PCA's in the DCA's (March 2004)




Mark L. Zientz, P.A.

Mark L. Zientz*

Andrea Cox


*Board Certified in Workers' Compensation

Admitted in Florida, New York & Montana



MIAMI, FL 33156

(305) 670-6275

FAX: (305) 670-6588


March 1, 2004

The Florida Bar Journal

Letters Department

651 East Jefferson Street

Tallahassee, Fl. 32399-2300



RE:            PCA’s in the DCA’s (March 2004)



Dear Editor:


How easy it is for Mr. England to lump together all matters that appear in the various district courts for review in support of his views on PCA’s, without the mention of one major area of law that does not get the benefit of appellate  review except in one district court of appeal. And that district court is but a stones throw from the supreme court. I write of workers’ compensation and the requirement that all appeals from final orders of the Judges of Compensation Claims (JCC’s are not Art. V judges) be heard by a three judge panel of the First District Court of Appeal to the exclusion of the other four district courts of appeal.  This ‘scheme’ was put in place in 1979, at or about the same time as the 1980 constitutional amendments were proposed to limit  Supreme Court jurisdiction.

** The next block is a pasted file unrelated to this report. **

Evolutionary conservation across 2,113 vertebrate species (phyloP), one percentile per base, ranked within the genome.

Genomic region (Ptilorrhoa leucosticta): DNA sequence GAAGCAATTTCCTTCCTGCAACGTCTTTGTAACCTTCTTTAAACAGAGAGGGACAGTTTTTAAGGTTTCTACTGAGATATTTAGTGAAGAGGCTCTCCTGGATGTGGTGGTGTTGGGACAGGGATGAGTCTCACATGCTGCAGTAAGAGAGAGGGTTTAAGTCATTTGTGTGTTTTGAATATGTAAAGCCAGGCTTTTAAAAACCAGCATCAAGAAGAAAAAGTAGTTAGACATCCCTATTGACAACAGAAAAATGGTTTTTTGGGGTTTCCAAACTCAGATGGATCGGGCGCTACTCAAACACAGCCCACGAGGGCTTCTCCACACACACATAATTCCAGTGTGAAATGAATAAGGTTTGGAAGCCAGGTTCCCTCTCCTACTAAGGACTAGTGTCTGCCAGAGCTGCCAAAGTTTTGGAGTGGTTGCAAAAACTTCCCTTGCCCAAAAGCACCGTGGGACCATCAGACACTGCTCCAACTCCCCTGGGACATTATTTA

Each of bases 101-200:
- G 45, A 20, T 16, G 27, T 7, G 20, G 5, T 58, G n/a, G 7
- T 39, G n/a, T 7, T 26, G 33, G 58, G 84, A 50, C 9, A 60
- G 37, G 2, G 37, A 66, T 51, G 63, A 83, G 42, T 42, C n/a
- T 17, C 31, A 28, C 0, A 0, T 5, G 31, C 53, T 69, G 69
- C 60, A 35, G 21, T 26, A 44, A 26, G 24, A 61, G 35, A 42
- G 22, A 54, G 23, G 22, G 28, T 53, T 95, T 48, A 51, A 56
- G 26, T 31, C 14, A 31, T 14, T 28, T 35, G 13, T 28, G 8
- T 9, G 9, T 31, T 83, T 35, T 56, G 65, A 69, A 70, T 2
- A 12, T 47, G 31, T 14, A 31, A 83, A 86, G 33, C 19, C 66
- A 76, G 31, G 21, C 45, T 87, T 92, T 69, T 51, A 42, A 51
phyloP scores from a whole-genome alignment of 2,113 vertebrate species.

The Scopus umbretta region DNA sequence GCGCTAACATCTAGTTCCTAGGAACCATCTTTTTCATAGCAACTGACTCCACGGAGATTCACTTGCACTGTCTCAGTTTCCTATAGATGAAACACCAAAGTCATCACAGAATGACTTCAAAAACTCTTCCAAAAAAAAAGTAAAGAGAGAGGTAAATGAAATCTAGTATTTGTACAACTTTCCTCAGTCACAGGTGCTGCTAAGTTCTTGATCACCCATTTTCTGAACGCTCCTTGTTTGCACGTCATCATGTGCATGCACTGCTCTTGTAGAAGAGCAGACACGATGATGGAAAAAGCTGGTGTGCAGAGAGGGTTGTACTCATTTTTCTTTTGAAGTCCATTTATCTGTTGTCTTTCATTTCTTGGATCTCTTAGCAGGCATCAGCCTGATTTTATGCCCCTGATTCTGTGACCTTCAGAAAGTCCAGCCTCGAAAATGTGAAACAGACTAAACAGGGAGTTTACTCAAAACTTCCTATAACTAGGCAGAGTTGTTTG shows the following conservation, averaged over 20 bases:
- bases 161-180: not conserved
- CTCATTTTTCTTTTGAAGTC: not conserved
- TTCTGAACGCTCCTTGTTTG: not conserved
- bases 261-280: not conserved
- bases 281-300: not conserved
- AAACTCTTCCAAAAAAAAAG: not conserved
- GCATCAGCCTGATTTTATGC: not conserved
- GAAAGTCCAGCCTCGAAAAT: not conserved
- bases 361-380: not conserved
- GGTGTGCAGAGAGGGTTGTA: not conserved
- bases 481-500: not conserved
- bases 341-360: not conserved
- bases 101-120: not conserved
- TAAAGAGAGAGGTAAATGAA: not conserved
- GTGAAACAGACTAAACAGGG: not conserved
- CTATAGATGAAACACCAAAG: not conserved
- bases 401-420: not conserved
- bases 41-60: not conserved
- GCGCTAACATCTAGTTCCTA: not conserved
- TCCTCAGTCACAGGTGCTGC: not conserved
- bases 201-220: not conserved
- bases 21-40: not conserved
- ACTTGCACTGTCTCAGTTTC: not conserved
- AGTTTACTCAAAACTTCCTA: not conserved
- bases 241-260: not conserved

As I recall, not only did Justice England’s court wish to avoid the responsibility for reviewing workers’ compensation decisions of the former Industrial Relations Commission (IRC), but the court wished to restrict the review of workers’ compensation cases to an even greater extent than those cases emanating from the various district courts of appeal. The court still might consider reviewing non-workers’ compensation decisions of a DCA which happened to be in direct and express conflict with a decision of another district court of appeal or of the supreme court on the same issue of law. Since 1980 there can be no conflict between the various district courts in workers’ compensation matters and it is highly unlikely that there will be conflict with a supreme court decision since the supreme court only hears compensation cases that declare chapter 440 unconstitutional or are certified by the First DCA as questions of great public importance. Certified question jurisdiction is itself discretionary. A ‘PCA’ from a 3 judge panel of the First DCA is the end of the road. The one and only time Article V judges have jurisdiction over the case and the appellant (and maybe the cross-appellant) receive no reason why their appeal or cross-appeal is denied. One may not ask for rehearing, nor request  en-banc consideration, nor request certification. There is  no chance of review in the supreme court and worst of all, no ability to ethically abide by the new amended Rule 9.330(a). A workers’ compensation recipient of the dreaded PCA could not allege with a straight face that had there been a written decision, it would conflict with that of another district; or that the decision appears to be in conflict...: or that there is an arguable basis for Supreme Court jurisdiction (Did the PCA declare a state statute unconstitutional?); or that the decision establishes a new rule of law; or modifies an existing rule of law; or ...you get the picture.